Medical schemes in South Africa face uncertainty from many angles, with ongoing concerns around the Covid-19 pandemic making it an especially taxing period.
Speaking at a recent Institute of Health Risk Managers (IHRM) event, Christoff Raath, joint chief executive of Insight Actuaries and Consultants, said it is both the worst time and the best time to be an actuary because of the many uncertainties pulling in many different directions. These uncertainties are brought about predominantly by Covid-19, he said.
Raath said that some of the major uncertainties facing medical aids include:
- The development of more Covid-19 waves;
- Long-term Covid, which is not fully understood yet;
- Long-term vaccine efficacy;
- The need for booster shots and how much it will cost;
- More strains of the virus developing;
- Withdrawals due to the tough economic climate, resulting in healthy people resigning from their medical aid because of unemployment or unaffordability.
“Medical schemes are now sitting at record solvency levels. Trustees are legitimately asking how these record highs can be used to help medical scheme members,” Raath said.
While schemes have healthy reserves and are indeed exploring ways to transfer this to the members, it is difficult to judge the rate at which these reserves must be used given the uncertainty of a Covid -19 future.
He added that certain schemes have used their reserves to keep annual contribution increases below inflation. While this will work in the short-term, the long-term risk is that this could result in low solvency issues in the future.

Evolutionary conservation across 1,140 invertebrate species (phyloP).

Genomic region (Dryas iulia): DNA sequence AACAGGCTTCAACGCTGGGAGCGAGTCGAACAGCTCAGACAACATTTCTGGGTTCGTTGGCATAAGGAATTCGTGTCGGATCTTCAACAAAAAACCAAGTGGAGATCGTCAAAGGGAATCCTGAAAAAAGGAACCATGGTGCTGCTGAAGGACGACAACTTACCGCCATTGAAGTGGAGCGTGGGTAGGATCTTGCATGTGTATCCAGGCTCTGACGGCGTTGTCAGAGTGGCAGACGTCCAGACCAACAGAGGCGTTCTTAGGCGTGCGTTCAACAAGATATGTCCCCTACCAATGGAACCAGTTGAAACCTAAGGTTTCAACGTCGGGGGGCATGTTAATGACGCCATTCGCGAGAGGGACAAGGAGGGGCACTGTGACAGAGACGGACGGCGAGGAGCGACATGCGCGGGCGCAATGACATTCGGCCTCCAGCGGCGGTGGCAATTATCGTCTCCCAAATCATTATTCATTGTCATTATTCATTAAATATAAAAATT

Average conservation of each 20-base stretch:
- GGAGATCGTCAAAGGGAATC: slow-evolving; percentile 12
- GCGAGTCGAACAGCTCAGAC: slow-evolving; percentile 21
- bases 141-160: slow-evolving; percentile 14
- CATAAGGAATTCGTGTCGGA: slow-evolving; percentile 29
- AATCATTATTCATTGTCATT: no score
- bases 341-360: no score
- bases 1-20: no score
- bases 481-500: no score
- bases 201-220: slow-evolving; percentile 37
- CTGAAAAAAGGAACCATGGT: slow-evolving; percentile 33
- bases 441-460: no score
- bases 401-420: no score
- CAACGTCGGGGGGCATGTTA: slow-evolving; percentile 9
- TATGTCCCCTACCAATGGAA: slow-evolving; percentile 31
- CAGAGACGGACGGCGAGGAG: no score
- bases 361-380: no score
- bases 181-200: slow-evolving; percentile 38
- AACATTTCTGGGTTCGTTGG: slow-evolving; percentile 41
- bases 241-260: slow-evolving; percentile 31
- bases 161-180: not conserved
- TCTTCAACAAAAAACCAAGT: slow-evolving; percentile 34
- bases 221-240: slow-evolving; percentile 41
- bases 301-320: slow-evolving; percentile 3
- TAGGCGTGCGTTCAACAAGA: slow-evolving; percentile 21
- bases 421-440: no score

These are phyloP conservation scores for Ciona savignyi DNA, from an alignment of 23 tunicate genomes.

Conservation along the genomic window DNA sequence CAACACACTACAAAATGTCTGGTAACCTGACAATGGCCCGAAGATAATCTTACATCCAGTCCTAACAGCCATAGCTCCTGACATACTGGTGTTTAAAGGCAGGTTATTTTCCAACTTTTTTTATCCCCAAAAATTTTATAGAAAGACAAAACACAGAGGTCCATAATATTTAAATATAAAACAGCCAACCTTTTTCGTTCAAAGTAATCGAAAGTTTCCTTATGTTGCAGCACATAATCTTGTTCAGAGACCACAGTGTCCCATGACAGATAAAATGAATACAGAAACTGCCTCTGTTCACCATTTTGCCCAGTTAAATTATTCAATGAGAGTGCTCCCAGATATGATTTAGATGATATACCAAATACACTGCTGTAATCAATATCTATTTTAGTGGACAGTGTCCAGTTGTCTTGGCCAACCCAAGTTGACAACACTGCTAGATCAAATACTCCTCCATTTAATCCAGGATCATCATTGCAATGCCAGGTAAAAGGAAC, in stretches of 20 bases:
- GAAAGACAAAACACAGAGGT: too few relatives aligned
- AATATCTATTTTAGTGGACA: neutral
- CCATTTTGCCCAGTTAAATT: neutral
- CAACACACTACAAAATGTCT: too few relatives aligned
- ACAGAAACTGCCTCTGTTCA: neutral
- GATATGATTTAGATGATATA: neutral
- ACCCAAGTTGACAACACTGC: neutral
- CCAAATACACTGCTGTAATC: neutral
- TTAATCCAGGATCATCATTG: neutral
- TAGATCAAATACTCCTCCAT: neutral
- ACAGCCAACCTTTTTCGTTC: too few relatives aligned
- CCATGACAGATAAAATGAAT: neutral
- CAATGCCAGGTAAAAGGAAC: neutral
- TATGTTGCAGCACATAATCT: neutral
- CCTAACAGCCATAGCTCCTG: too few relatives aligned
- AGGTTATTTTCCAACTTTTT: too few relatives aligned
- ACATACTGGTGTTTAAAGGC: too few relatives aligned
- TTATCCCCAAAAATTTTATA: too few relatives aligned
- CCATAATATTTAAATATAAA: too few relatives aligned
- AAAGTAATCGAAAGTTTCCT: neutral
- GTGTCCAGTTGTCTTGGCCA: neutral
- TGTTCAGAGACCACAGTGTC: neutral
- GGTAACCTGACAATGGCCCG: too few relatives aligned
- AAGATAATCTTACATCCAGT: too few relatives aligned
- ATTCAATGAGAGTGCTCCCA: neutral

“Some people, for different reasons, have not accessed healthcare services – some are reluctant to go to health practitioners and medical facilities for fear of contracting Covid-19. The long-term effects of deferring health services is yet to be understood. It is envisaged that this could culminate in more severe health issues down the line.
“The utilisation of health services could soon change, as more people get vaccinated, translating into what will be the new normal. This could result in a correlating increase in people seeking normal day-to-day healthcare and going for elective surgery. It could also mean that people may feel differently about belonging to a medical scheme.”
Raath said that the industry could also experience higher resignations (i.e. no membership growth), especially given the current challenging economic climate – another possible long-term impact of Covid-19.